Before my trip, someone on Facebook asked me to respond to his perspective on the minimum wage. He thought the free-marketeers, by rushing to their textbooks, were overlooking something important. I’ll try to distill his position down into a single paragraph (in my words), then respond:
CRITIC OF STANDARD FREE-MARKET DISCOURSE ON MINIMUM WAGE: I’m not saying I’m in favor of the government setting a minimum wage, but I think you guys are overlooking a crucial point. All of the food stamps, public education, and other forms of welfare represent an implicit subsidy to businesses. By giving workers the ability to survive on lower wages, the government increases the bargaining power of the employers. They can get away with paying a wage that is literally below subsistence level. So when we rail against the unfairness of violating the sanctity of business profits, let’s not forget this implicit subsidy.
I told this guy that my only objection to the above, was that the economics were totally wrong. Generally speaking, the reality is the opposite of what he says. Welfare payments make wages higher than they would otherwise be. They make the workers have a stronger bargaining position, not weaker.
As usual in these issues, exaggerate the numbers to see it clearly. Suppose the government gave out vouchers entitling people to steak dinners every night and a room with a king sized bed at a posh hotel. Would you see a lot of people working at menial jobs? Probably not. If you could have a decent standard of living by doing nothing, then on the margin you’re less willing to give up your leisure for a little bit of money picking tomatoes.
Suppose there’s no minimum wage law, so employers can charge whatever the market will bear, but we still have food stamps etc. in place. Think about whatever the new equilibrium will be, in terms of people working. Now, in this setting, all of a sudden the government takes away all of the food stamps etc. I submit that this would make workers willing to work for less than they did before. If they hold out now, they will literally starve to death; they need to work or else they’ll die. But before, with food stamps, they could refuse to work and still manage to survive.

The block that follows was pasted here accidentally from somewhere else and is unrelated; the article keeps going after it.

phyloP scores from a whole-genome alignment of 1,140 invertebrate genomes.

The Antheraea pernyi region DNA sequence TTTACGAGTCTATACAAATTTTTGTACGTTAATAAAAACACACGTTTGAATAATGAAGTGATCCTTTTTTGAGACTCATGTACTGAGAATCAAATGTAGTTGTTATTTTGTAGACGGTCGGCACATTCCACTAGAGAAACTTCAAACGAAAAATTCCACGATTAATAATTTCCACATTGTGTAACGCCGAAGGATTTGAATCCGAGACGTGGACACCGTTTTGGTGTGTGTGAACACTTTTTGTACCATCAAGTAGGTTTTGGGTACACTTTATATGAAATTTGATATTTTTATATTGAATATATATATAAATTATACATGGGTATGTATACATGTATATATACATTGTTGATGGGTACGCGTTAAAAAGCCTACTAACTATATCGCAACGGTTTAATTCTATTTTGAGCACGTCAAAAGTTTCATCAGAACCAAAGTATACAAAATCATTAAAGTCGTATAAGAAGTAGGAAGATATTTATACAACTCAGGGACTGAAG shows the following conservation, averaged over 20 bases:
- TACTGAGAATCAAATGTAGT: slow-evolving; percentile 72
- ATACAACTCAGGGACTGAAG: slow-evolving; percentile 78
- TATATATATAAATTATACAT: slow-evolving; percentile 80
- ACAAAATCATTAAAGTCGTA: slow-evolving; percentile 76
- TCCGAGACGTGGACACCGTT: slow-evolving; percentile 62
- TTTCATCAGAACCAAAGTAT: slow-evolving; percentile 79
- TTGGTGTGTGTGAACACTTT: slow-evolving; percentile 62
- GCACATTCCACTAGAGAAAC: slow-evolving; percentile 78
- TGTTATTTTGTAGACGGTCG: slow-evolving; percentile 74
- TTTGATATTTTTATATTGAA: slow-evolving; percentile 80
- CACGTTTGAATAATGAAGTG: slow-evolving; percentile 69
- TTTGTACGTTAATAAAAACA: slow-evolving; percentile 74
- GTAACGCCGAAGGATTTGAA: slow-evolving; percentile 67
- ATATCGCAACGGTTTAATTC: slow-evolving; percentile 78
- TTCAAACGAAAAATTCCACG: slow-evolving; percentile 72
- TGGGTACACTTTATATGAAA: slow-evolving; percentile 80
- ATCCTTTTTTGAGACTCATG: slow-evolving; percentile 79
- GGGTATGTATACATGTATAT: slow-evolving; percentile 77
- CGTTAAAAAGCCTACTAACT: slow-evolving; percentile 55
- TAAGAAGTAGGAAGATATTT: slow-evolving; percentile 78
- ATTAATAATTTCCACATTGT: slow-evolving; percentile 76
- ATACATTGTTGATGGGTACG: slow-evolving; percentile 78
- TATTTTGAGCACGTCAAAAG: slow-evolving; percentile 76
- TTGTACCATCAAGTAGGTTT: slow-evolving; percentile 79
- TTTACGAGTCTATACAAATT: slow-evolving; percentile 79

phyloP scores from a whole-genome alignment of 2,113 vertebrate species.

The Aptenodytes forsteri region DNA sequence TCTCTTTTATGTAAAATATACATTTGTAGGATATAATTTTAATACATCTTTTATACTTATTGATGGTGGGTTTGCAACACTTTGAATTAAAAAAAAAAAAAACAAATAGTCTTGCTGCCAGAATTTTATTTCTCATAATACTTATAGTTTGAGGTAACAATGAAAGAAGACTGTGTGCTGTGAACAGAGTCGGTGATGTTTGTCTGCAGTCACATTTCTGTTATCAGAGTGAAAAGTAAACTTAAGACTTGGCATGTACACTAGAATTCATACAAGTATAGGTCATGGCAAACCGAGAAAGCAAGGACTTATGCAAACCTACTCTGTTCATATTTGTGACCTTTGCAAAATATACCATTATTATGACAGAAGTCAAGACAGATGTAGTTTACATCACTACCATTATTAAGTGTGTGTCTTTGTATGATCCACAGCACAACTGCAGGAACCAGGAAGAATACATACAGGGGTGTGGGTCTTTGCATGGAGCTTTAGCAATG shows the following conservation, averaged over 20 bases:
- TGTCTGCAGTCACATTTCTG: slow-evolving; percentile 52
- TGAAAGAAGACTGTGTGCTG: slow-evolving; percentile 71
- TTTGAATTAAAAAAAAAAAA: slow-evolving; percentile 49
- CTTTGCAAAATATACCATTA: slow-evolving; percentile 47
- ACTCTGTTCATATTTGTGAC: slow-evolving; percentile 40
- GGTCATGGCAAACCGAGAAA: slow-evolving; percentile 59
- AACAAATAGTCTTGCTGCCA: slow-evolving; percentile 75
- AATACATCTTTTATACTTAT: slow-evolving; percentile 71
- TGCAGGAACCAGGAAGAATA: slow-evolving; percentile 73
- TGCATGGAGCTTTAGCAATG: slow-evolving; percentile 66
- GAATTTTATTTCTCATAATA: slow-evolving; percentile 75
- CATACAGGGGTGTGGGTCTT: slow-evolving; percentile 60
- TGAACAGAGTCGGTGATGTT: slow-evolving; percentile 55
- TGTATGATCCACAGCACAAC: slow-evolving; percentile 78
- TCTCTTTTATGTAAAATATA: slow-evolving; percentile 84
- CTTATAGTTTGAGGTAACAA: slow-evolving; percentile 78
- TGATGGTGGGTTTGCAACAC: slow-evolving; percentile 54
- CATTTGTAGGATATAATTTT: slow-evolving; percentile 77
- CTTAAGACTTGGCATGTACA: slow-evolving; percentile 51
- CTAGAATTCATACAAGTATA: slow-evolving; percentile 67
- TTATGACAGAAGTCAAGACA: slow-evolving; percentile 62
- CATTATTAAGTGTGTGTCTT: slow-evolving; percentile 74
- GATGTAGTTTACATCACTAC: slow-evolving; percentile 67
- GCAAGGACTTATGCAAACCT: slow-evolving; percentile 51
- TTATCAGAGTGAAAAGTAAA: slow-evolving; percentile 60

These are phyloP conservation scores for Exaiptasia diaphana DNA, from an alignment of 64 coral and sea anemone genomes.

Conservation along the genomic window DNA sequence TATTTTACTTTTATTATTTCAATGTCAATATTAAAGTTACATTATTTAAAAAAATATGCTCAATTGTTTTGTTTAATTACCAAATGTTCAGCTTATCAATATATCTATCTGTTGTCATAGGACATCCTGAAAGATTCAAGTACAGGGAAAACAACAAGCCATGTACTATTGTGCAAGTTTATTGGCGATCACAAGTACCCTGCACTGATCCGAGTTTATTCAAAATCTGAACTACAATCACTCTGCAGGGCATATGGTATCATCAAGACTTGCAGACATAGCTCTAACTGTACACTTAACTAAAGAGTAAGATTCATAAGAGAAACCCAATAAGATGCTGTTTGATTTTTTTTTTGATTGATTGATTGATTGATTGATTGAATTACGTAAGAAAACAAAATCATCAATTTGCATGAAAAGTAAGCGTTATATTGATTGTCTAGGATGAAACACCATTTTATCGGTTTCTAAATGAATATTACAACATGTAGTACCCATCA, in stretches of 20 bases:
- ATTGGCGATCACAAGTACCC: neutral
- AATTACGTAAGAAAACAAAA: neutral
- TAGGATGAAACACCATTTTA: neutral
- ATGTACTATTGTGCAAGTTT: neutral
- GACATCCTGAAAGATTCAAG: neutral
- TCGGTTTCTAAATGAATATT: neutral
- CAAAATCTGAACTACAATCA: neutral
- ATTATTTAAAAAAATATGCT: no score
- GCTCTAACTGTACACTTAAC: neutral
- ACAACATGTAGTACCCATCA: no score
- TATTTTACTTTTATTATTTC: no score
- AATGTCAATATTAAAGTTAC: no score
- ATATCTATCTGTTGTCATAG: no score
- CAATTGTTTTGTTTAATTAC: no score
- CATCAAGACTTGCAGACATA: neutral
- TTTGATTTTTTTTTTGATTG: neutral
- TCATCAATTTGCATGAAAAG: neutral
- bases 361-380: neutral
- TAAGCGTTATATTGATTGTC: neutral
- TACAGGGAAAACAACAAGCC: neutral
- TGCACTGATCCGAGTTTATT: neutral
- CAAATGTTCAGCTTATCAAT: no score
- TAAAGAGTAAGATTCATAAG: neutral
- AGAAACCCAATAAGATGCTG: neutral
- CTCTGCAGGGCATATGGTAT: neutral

One final attempt: You’ve got two guys who get laid off from a factory in Detroit. They both had identical jobs paying $40,000, and would like to get a comparable job. But there’s nothing like that available, so they have to settle for jobs they think are beneath them, like becoming a janitor or working at Wendy’s. The only difference is, one guy has $20,000 in savings in the bank, while the other guy has $200 in savings. Which guy is going to buckle first, and take the menial job? Which guy is going to hold out longer, looking for a job more similar to what he’s used to?
It’s the same logic with government support programs. They allow poor people to survive without earning labor income. It’s as if they are endowed with a bank account and savings, that they can draw down while unemployed. It gives them bargaining power against employers, meaning that they need to be offered a higher wage to make it worth their while to take a job. They can afford to walk away, since the government is providing them with food.
THE PROBLEM: I think what was throwing off my critic was that he is viewing the labor market as being determined by bare subsistence levels. In other words, businesses pay workers the very least amount necessary, to keep them from starving. If that were how labor markets worked, then yes, food stamps etc. would lead to lower wage rates. But that’s not how labor markets work. If it were, then we’d all be earning the minimum wage right now, yet we’re not. Even though it’s imperfect, and even though libertarian economists sometimes exaggerate the beneficence of real-world capitalists, it’s still true that there is enough competition in the labor market so that most of us earn well above the minimum wage. And that insight shows why raising the minimum wage will throw unskilled people out of work, which is hardly a good way of helping them or of taking their side against Big Business.